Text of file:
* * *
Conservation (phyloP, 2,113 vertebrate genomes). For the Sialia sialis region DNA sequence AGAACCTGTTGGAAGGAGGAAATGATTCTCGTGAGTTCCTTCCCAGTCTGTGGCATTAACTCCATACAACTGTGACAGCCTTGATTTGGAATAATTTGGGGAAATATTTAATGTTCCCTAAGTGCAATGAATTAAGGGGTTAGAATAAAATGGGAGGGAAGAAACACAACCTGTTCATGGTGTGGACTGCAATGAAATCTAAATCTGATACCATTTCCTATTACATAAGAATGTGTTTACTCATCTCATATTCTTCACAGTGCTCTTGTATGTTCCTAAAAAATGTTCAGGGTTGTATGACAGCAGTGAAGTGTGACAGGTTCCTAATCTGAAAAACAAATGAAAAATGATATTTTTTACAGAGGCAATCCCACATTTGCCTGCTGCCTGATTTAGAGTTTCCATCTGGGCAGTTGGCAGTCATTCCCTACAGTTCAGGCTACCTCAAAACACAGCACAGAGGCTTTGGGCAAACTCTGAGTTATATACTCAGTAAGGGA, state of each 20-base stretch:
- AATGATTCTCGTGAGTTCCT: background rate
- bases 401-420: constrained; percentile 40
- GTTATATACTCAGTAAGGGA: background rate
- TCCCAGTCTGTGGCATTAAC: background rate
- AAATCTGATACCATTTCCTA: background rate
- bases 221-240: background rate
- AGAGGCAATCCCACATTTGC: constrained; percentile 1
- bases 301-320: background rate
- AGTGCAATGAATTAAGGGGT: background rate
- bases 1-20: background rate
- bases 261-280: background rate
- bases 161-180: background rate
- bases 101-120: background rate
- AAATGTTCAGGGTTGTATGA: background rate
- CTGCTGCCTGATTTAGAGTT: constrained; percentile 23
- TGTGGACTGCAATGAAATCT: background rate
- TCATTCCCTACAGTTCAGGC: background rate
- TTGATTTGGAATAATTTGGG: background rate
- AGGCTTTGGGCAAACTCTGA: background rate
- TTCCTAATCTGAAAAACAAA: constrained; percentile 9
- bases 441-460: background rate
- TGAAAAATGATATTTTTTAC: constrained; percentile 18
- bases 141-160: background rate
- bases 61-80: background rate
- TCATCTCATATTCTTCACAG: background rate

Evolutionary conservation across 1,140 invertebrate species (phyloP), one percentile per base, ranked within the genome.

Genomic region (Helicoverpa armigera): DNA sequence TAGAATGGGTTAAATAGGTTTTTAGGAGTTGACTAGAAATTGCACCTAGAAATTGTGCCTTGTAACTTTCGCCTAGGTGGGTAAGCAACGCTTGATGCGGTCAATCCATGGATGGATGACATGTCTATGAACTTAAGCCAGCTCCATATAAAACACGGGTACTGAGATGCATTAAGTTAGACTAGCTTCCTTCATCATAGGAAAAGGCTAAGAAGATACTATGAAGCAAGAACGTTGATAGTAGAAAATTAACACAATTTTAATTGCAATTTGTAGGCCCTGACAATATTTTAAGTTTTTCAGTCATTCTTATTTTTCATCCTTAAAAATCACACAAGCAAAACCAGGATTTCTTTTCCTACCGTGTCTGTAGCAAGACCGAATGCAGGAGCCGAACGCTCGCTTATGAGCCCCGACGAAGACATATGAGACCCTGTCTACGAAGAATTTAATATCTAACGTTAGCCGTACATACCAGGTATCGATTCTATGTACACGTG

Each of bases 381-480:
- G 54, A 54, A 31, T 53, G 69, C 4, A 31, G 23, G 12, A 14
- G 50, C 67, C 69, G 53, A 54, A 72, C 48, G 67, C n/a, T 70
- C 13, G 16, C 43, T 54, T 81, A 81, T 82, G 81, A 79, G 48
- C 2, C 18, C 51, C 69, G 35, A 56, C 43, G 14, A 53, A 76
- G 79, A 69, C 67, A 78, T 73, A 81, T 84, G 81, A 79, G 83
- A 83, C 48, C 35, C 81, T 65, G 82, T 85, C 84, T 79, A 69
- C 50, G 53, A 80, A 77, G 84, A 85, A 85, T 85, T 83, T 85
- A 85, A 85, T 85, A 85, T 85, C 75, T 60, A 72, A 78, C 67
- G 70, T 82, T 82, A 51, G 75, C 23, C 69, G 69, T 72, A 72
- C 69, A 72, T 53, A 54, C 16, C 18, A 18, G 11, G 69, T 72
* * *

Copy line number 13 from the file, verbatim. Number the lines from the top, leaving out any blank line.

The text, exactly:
- bases 161-180: background rate